The story of the Bhagvadgita. Seated on the throne and served by an attendant waving a whisk made of peacock feathers, the blind king Dhrtarastra listens as the visionary narrator Sanjaya relates the events of the battle between the Kaurava and the Pandava clans
The mahatmya of the tenth adhyaya. The servants of Shiva find a dead Brahman in the city of Kasi on the auspicious day of Ekadasi. Shiva explains that by reciting the tenth aghyaya of the Bhagvadgita, the Brahman had once saved a swan and an apsara (fairy) who had been turned into a lotus. Shiva's attendants take the Brahman to Shiva's heaven
The mahatmya of the 13th adhyaya. An adulterous woman from the city of Harinam goes to the forest with her husband and is attacked by a tiger who only eats those who commit immoral acts. Reborn as a low-caste Chandala, the woman hears the 13th adhyaya of the Bhagvadgita from the holy man and asks him to recite it to the tiger as well. Both the woman and the tiger receive divine bodies and are taken to Visnu's heaven
The mahatmya of the fifth adhyaya. The bottom half of the painting depicts Pingala's life as a Brahman, his argument with his wife and his death by poisoning. The upper half illustrates the narrative of their subsequent births as birds: they fight in an ascetic's skull in a cremation ground and are given new divine bodies. In the new form they are taken to the court of Dharmaraja, the judge of the actions of mortals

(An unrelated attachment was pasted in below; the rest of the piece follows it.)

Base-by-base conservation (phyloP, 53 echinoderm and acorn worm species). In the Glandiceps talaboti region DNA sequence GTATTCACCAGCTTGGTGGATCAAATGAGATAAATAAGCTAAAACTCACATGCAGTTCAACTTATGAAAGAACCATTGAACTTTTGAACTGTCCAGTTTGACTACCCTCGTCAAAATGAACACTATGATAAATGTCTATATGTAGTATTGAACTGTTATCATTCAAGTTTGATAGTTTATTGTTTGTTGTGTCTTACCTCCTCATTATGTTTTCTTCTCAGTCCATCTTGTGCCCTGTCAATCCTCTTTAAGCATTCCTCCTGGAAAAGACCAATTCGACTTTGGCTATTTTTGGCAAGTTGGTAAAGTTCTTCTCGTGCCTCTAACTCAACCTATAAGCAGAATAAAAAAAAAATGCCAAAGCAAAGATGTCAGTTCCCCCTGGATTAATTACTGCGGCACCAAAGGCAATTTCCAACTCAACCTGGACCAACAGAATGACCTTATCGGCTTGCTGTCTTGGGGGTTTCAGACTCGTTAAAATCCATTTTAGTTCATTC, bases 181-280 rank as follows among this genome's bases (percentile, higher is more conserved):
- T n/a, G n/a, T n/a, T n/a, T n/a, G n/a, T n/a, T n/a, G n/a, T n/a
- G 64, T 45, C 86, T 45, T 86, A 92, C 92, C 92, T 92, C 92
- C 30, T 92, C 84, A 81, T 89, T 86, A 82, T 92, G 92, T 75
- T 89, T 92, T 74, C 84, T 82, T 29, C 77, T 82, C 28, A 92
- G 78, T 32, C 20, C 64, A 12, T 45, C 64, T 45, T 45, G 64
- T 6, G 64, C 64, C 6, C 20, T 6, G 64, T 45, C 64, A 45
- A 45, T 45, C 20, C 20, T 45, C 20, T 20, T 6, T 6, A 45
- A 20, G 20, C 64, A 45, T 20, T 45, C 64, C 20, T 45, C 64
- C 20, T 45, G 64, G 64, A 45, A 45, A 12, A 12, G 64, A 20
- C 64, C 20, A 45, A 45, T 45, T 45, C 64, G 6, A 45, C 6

The narrative setting of the mahatmyas. Laksmi asks Visnu about the greatness of the Bhagvadgita as he reclines on the serpent Sesanaga in the cosmic ocean. The four headed god Brahma is seated on the lotus that emerges from Visnu's navel. The scalloped arch and rolled-up curtain at the yop of the picture evoke the symbols of temple icons
Krsna enchants the natural and human worlds with his flute. Standing in the tribhangi or 'three bends' posture, Krsna plays the flute as enchanted gopis, cattle, and birds look on. A clump of trees act as a sheltering umbrella, the symbol of gods and kings in Indic iconography.
Christ cures the paralytic at the therapeutic pool of Bethesda. Engraving by S.F. Ravenet and V.M. Picot, 1772, after W. Hogarth.